Islamic Cairo's Sultan Abul-Ela Mosque pulpit glass-covered for protection

Nevine El-Aref , Wednesday 26 Aug 2020

The transparent barriers will reduce the risk of theft by up to 85 percent

Sultan Abul-Ela Mosque

The Ministry of Tourism and Antiquities has embarked on a new project targeting the preservation of pulpits in archaeological mosques and protecting them against theft.

The pulpits will be covered with transparent shields.

The ministry has already taken the first step, covering the pulpit of Sultan Abul-Ela Mosque in Islamic Cairo.

Mustafa Waziri, secretary-general of the Supreme Council of Antiquities, said the Permanent Committee for Islamic and Coptic Antiquities took the decision to implement the project after the repeated thefts of Islamic pulpits in the past few years.

According to a study carried out to minimise the risks Mameluke pulpits may be subject to, the transparent barriers will reduce the risk of theft by up to 85 percent.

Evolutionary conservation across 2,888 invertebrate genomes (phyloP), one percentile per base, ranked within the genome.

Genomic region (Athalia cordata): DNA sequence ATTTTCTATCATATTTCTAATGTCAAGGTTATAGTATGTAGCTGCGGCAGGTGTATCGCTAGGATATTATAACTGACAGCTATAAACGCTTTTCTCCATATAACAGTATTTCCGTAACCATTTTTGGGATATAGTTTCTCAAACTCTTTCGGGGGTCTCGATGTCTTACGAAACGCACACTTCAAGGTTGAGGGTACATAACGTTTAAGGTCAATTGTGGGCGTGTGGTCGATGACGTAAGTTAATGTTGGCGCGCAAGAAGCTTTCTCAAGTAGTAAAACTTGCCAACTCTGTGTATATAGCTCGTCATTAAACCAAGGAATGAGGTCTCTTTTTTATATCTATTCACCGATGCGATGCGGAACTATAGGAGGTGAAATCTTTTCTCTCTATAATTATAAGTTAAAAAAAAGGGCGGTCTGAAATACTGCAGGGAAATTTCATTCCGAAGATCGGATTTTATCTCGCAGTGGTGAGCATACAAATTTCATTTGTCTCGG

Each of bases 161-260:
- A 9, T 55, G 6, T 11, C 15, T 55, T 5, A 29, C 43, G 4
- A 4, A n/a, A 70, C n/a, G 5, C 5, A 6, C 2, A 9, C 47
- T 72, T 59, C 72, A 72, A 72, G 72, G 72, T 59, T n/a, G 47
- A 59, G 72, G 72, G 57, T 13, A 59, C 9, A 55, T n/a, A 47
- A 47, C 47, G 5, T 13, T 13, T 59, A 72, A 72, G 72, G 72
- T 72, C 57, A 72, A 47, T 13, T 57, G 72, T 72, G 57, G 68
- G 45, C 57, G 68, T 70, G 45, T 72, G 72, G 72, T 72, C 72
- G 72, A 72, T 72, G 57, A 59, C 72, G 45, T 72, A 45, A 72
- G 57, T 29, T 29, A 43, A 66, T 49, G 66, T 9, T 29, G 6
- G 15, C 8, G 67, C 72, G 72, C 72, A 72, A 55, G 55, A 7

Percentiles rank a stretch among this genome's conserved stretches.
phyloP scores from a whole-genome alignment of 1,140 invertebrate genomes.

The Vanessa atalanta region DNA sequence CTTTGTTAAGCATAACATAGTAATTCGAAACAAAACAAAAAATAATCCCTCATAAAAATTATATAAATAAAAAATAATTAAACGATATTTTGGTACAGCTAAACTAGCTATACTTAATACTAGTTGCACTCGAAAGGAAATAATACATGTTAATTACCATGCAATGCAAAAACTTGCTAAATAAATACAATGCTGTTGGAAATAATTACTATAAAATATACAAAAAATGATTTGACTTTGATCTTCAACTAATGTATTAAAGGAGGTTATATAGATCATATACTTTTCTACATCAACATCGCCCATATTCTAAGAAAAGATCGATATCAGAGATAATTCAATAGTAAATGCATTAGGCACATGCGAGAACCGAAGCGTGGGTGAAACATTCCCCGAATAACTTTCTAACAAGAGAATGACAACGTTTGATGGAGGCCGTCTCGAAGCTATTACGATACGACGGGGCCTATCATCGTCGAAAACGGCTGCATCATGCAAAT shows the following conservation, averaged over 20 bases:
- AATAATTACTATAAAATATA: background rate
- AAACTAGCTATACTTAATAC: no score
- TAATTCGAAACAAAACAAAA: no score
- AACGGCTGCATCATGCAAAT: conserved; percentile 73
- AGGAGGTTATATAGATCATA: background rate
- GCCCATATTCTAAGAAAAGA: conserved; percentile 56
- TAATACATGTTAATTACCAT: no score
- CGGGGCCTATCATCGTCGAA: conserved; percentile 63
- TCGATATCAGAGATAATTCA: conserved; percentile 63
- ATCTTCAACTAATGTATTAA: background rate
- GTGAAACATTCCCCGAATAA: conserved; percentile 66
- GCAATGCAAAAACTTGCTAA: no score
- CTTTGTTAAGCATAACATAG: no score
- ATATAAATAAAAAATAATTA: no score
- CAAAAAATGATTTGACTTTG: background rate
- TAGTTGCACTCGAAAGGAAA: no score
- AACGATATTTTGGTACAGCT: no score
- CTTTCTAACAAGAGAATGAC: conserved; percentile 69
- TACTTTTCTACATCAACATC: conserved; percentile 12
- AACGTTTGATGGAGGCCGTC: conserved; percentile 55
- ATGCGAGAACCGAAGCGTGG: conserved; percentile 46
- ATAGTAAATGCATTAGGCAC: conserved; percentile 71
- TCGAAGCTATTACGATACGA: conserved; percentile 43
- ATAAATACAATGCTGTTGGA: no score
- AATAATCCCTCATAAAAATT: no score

They will also protect the pulpits against frictions, scratches, and loss of decorative elements. 

Sultan Abul-Ela Mosque

Hisham Samir, the tourism minister's assistant for engineering affairs, explained the barrier is made of triplex glass that is 10mm thick to provide the pulpit with the greatest possible protection against breaking and to prevent thieves from reaching the fine fillings that decorate the pulpit.

The glass also ensures the colour of the pulpit doesn't change over time. 

The shield is also protected by a layer of shockproof so that in case the glass is broken it doesn't fall on the floor. It is also provided with a door opposite to that of the pulpit to be used by the preacher. It has two bolts and a patch fitting lock with a computer key.

The archaeological value of the mosque and the pulpit was taken into account during the installation of the shield to allow visitors to see the pulpit and its decorative elements.


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